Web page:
The silence of the morning always makes me think.Makes me think about life. About me. About everyone I know. About everything I do.I love to take the time to reflect on what I'm currently doing and whether it's worth anything. In the end are my actions and projects right now going to be used by someone? Going to be appreciated by anyone?There can be a big difference between doing only the things that you want to do and only doing things everyone else wants you to do. You may not want to do anything someone tells you do but you might be branded outcast by society. On the flip side, you'd be a complete drone ( like most people, actually) if all you do is what other people tell you to.
When I'm looking for inspiration on how to get off my ass, grab life by the horns, and give 'er, I tend to browse through The Middle Finger Project.Ashley's unique outlook on life is always inspiring and that push I need to get out and live, not just survive.I found some of the rules which she founded her site on and at the very least they will get you amped to get out and, as Charlie says, do epic shit.
1. True living is more than just keeping your heart beating and a roof over your head. Don’t fool yourself into thinking that is “just how life goes.” There’s way more possibilities, and, yes, IT IS WORTH GOING AFTER. Be daring.
2. Stop blowing yourself off; we get so upset when others blow off our ideas and desires, but we have no problem doing it to ourselves. Take your ideas, feelings, wants, wishes, yearns & urges seriously–those are your only true guide. Other people have no idea what’s best for you, so stop seeking their validation. Do what you need to do for you. Be confident.
3. Stop doing everything by the book. It’s time to start drafting your own revised edition. Rules don’t always exist in the name of the greatest good; more often than not, they exist because someone wants to establish or maintain power. And that’s just not a good enough reason. Be inquisitive.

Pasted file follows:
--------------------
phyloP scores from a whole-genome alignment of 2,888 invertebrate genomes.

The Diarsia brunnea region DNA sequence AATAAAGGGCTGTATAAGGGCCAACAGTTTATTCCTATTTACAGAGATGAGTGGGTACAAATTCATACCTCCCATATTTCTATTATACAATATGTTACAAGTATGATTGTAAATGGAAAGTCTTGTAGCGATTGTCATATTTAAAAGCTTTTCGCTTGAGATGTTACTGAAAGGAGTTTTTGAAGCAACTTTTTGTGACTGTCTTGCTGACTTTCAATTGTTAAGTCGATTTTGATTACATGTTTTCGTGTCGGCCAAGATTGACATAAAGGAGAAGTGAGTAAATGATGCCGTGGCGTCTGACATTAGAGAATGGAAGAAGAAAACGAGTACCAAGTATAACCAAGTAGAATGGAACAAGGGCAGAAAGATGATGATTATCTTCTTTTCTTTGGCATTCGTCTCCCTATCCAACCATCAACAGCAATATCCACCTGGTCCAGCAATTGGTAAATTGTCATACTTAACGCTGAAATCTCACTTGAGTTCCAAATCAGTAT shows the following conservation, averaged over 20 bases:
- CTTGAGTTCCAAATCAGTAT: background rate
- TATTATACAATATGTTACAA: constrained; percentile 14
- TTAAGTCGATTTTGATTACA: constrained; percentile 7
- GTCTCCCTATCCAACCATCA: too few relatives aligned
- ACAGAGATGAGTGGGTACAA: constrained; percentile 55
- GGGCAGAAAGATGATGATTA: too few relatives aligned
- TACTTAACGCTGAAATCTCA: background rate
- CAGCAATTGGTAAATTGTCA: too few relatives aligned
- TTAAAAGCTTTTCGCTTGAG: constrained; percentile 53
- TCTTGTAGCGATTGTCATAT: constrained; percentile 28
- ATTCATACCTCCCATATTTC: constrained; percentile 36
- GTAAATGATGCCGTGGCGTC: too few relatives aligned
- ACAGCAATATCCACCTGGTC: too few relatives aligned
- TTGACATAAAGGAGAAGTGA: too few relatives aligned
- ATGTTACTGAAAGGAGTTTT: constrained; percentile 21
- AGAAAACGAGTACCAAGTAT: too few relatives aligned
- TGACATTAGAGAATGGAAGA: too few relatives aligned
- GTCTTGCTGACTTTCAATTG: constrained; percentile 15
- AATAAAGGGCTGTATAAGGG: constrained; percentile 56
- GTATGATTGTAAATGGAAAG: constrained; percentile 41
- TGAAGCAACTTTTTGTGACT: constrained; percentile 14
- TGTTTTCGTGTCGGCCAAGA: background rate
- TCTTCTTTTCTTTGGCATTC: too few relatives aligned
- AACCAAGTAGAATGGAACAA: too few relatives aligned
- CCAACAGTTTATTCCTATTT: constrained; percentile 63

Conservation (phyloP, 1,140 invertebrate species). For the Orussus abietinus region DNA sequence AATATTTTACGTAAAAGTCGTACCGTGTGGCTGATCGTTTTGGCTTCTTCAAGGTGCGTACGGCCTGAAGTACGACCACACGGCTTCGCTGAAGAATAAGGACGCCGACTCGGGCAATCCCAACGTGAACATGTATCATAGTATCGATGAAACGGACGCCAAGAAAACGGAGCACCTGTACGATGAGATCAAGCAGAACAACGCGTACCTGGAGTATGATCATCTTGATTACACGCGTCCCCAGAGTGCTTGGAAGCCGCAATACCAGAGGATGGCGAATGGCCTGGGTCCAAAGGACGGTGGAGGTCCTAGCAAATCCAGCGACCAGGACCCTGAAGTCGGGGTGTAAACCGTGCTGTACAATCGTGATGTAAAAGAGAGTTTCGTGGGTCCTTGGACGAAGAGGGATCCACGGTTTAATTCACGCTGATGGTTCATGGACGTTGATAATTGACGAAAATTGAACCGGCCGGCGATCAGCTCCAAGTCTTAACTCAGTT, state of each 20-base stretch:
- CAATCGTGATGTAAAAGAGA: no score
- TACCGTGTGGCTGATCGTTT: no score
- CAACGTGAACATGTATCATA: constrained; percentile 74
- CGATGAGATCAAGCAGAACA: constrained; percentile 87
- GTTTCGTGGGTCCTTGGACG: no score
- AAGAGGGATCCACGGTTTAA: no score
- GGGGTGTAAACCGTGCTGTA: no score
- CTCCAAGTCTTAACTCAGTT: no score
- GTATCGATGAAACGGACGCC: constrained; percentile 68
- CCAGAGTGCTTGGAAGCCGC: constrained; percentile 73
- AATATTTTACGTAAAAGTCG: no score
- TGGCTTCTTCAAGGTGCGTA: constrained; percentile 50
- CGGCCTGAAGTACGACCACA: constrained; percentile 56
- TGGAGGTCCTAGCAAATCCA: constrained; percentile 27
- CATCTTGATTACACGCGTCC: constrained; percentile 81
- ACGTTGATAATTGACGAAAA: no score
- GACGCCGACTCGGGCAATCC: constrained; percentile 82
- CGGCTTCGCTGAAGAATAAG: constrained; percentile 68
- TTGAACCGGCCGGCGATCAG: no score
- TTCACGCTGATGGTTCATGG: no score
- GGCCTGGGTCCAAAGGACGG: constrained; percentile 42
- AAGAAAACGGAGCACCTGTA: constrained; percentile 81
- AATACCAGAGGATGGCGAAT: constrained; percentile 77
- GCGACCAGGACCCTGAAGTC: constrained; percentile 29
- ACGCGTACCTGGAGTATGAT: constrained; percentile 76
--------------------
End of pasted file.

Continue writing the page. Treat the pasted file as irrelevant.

4. Life is a series of choices. You choose every single direction that your life takes. Use it to your advantage. Be deliberate.
5. There will be people out there who won’t support what you’re doing. Who cares. Trust yourself more, trust others less. That includes significant others. Be brave.
6. Figure out what you value, and make the necessary changes to align your life with those values. If you value time more than money, stop working 60 hour work weeks. The only way you’ll get more time, is by doing less. It’s simple math. Be introspective.
7. Speaking of money, IT ISN’T AS IMPORTANT AS WE’RE TAUGHT TO THINK IT IS. Money comes, and money goes, and it provides little value itself until you actually exchange it for something that is valuable to you. So, ask yourself that question. What do you value? That’s where the majority of the money you spend should be going. Be prudent.
8. Having good intentions doesn’t yield results. Get off your rear and make it happen. Be zealous.
9. Life isn’t meant to be taken so seriously. In the scheme of things, if you’re going to be late to work, it doesn’t really matter. If you don’t get an A, it doesn’t really matter. If you’re proven wrong about something, it doesn’t really matter. If your house isn’t as nice as your best friend’s, it doesn’t really matter. Relax, and enjoy the ride. Think big picture, not details. Will this matter in 100 years? Be panoramic.
10. The world is not judging you as much as you think they are. Most people are too wrapped up in themselves to even notice what you’re doing. Drop the pride and have a little fun. Be lighthearted.
11. Perhaps one of the greatest goals we can seek for ourselves is exhilaration. Are you exhilarated by your life? Be stimulated.
12. When making decisions, always ask what’s more important. Thinking about canceling on an invitation to a friend’s baby shower or birthday party because you have too much work to do? Get your head out of your ass. Your friend is more important; work can always be done later. Nothing is that urgent. Relationships, however, are your foundation and you’d be lost without other human connections, so value them. And show it. Be thoughtful.
13. You don’t just need to love yourself; you need to respect yourself. You’ll garner that respect by accomplishing things you’ve set out to do. Be relentless.
14. Being content with your life and being proud to call it yours are two different things. Strive for the latter. Be courageous.
15. Last but not least, wine should be drank with meals. Preferably Argentinian Malbec. It’s freaking delicious. Be delighted.
If you need any more inspiration, take a blast from the past with the sunscreen song. Or the 10 year tribute to it by Ki'une on PickupDance."Enjoy your body, use it every way you can."
In the end